No, this isn’t the “Late Unpleasantness,” but Captain America: Civil War is a bitter battle waged between brothers in arms. And it’s a fascinating look at that battle that has moral complications and implications for the Marvel Cinematic Universe at large.

Civil War starts out shortly after the end of the excellent Winter Soldier (editor’s note: Read our review of Captain America: The Winter Soldier in 4Q2014) and Avengers: Age of Ultron. The titular assassin is shown in a flashback to a pivotal event in an Avenger’s history and is, in the present, on the loose after rescuing Captain America from the murky depths of the Potomac River. Also, the Avengers have been bolstered by the additions of new recruits with a few losses in the lineup because of events in Age of Ultron. They’re on a mission to stop Crossbones (also new after the Winter Soldier) when everything planned goes horribly awry. The aftermath is swift: The Avengers are called on the carpet and told to shape up, join the government’s version of oversight or be hunted and thrown in jail with no foreseeable release. Sides are chosen and the lines are drawn as to who is going to remain with no oversight and who will work with the government’s registration act.

We have to acknowledge the powerful secondary tale that springs up among the Winter Soldier, Captain America and Iron Man. The civil war really comes down to the layered conflict between Cap and Iron Man. This is what’s really driving the overall arching fight between teams, but on a personal level, these two friends are hurting on different levels because of each other. Tony can’t understand why Cap doesn’t get the need for oversight and he feels jealous because of the relationship between Cap and the Winter Soldier. Not to mention, a plot twist late in the game brings the latter relationship to the forefront and is essentially the straw that breaks the camel’s back for Tony. Cap can’t understand why Tony doesn’t want to operate as is, given that Tony is a past weapons manufacturer and operates well without someone standing over his shoulder and the follies that were S.H.I.E.L.D and Hydra. Civil War’s excellent and tight writing basically boils down a conflict between best friends whose visions have grown apart.

Despite Civil War being one of the longer films in the MCU, it never feels like it. The pacing is excellent from the beginning to end, and you’re drawn into the action quickly and efficiently, which there’s plenty of. The flow of story to action is great, the humor is deftly weaved in with a lot of inside jokes and nods to past events and easter eggs, and it’s the perfect mix to keep you interested in what’s going to happen next. The fight scenes alone are worth watching just to see the choreography and stylish nuance found in recreating the ensemble’s various super powers and abilities. Every fight scene — from the brawl at government headquarters, to the chase at the Winter Soldier’s apartment and the giant brawl at the airport — is worth watching repeatedly.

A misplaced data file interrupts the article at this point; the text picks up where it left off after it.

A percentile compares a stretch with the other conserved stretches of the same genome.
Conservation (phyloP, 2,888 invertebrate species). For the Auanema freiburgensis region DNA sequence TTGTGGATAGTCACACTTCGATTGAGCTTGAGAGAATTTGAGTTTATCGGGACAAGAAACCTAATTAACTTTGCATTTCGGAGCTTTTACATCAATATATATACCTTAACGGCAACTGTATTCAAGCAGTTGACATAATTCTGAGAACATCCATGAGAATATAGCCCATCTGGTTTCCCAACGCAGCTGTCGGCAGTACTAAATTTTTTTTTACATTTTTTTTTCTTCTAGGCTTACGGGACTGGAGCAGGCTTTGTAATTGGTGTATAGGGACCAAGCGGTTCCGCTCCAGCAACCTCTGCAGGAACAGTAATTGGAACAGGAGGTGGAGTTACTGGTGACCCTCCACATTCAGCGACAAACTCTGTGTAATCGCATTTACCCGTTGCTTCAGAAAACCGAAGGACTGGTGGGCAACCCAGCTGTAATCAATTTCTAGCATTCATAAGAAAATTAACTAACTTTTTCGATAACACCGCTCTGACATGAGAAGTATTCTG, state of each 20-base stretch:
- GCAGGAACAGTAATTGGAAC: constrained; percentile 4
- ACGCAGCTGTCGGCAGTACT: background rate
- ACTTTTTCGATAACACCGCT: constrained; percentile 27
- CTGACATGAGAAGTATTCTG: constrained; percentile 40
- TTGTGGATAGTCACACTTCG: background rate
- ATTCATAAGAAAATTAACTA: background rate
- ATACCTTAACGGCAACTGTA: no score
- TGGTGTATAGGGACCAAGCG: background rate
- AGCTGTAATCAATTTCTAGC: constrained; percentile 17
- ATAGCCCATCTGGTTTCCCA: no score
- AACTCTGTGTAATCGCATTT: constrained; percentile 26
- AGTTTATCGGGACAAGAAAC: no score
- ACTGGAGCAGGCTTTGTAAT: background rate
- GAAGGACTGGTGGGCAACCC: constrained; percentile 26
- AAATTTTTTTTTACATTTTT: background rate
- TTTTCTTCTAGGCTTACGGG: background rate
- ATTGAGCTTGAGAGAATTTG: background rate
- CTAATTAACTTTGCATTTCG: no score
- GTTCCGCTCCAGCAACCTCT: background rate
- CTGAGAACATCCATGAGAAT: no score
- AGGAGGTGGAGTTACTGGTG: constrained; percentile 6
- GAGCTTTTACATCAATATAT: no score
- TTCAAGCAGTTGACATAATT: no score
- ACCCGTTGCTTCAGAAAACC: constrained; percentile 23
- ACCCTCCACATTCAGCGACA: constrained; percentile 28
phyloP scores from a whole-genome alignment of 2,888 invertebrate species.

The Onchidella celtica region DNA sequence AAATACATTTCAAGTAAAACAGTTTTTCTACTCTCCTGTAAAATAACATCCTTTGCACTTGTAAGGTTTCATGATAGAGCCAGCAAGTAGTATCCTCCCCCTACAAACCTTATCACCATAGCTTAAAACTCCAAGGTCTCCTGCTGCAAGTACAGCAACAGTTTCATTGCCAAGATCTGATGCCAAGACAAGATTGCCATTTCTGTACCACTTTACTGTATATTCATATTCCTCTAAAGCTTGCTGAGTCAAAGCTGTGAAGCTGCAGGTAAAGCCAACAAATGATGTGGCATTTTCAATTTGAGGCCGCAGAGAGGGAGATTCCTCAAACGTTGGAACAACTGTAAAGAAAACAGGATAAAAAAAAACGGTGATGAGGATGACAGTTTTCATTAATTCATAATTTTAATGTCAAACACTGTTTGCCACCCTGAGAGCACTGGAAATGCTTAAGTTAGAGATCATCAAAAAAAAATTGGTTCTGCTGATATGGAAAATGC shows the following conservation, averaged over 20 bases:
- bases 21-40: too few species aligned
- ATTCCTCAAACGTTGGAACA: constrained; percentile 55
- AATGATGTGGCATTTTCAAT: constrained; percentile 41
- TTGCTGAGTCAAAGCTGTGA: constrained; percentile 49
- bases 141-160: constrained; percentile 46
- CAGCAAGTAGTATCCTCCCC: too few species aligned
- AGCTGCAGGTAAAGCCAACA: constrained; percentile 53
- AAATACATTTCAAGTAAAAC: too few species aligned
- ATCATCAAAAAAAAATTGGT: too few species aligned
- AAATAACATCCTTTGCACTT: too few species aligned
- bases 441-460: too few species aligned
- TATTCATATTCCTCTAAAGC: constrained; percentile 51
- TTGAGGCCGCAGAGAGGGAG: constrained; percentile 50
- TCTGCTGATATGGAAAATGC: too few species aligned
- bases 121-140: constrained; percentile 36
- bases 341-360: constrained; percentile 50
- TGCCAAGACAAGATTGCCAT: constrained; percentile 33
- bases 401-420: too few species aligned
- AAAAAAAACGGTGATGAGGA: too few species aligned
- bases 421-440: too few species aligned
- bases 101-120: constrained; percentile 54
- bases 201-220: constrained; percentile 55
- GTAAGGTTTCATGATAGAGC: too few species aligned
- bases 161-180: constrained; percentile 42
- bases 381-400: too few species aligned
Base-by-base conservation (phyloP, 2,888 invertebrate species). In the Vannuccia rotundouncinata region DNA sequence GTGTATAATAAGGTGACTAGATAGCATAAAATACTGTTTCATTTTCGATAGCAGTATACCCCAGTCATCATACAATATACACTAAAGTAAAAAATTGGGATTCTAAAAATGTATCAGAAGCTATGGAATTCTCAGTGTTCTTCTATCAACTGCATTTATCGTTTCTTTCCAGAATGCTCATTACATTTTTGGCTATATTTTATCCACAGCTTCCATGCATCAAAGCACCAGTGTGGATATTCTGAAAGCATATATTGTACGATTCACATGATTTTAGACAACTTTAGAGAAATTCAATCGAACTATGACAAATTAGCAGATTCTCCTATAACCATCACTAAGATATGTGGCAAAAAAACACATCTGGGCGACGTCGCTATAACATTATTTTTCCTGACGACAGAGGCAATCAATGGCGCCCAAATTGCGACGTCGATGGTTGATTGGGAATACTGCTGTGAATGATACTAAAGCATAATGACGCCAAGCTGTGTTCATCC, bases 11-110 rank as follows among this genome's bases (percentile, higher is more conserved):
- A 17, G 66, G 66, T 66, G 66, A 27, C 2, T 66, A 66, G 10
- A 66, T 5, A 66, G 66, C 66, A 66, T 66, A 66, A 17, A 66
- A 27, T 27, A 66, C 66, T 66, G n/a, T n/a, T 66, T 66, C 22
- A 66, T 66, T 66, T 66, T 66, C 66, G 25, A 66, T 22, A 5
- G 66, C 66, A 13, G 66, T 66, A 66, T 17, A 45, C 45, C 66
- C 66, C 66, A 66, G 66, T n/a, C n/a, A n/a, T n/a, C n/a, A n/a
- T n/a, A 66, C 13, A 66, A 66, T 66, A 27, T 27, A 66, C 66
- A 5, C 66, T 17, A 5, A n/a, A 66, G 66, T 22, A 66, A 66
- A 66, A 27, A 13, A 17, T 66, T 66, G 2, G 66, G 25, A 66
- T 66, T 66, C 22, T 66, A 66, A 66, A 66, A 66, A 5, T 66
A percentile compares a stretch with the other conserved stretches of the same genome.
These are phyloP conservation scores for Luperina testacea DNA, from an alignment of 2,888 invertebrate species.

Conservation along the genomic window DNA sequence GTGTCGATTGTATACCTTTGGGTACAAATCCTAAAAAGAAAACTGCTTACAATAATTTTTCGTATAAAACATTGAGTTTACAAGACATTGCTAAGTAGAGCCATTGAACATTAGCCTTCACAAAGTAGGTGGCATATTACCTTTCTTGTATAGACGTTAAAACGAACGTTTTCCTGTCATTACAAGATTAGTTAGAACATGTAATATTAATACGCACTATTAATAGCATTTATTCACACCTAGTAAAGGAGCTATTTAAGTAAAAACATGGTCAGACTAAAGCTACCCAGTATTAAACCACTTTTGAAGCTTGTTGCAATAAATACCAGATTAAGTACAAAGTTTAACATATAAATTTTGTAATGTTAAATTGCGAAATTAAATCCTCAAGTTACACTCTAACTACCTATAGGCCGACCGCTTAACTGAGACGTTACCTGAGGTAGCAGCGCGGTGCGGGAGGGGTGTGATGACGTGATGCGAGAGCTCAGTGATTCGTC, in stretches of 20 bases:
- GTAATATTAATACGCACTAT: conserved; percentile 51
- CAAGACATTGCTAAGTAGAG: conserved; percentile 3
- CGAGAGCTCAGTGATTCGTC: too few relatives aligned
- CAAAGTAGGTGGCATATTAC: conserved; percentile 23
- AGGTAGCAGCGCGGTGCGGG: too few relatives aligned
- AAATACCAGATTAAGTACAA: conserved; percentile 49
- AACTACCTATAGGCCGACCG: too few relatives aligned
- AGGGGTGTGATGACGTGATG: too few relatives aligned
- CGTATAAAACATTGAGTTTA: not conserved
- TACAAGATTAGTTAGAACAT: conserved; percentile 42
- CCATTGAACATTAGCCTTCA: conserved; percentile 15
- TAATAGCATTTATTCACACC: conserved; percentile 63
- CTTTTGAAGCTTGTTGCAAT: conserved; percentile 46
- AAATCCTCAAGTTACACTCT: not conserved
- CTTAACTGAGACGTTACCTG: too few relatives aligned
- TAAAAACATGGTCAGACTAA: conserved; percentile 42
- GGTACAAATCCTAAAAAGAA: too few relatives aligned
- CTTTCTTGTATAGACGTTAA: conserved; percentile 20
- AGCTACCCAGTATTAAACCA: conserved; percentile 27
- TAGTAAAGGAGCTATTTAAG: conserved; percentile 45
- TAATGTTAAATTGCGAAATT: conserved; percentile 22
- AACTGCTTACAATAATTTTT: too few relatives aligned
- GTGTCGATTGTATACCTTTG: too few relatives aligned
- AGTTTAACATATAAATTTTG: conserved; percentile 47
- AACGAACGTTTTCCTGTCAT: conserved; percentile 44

Character development is also handled extremely well. New superheroes are introduced and older characters are further developed, which makes the characterization easy and natural and their interaction believable. You grow to care about the new characters, which is relatively hard to do with a large ensemble such as Civil War. You also get a sense that you would immediately know what each Avenger would decide to do because you already know these characters, and the ones you don’t know, you learn who they are and why they make their personal choices.

There are several additions to the cast that make Civil War stand out. The first is Black Panther, who becomes an Avenger at a later point in the comics. Here, the character’s introduction was handled so well that we’re eagerly awaiting the announced spinoff film for him. The second is Spider-Man. Yes, the web crawler’s recent film outings have been done to death, but it’s his introduction here that is nicely done. It serves two purposes: to finally bring him home to the Marvel brand once again and set him up correctly within the MCU.

The story, by itself, is an interesting tale of freedom and choices. We understood why both sides chose their positions in the Civil War, and we could easily empathize with both sides. While the comic version of this story is similar in forcing a stance on issues related to freedom and responsibility, the change made to the incident that causes the conflict between superheroes in the film is a welcome one and more relatable.

Where the MCU goes from here is debatable because of the many angles that can be taken in Infinity War, but it’s a going to be a great ride thanks to the fantastic build up in previous films such as Civil War.

Like the comics?: 6
Casting: 10
Storyline: 10

Score: 26/30 or 8.6

HOW WE GRADE
We score the prop­er­ties in three cat­e­gories: Cast­ing (or voice act­ing in cases of ani­mated), plot and sim­i­lar­i­ties to its source mate­r­ial. Each cat­e­gory receives points out of the max­i­mum of 10 per cat­e­gory and 30 over­all. The per­cent­age is the final score.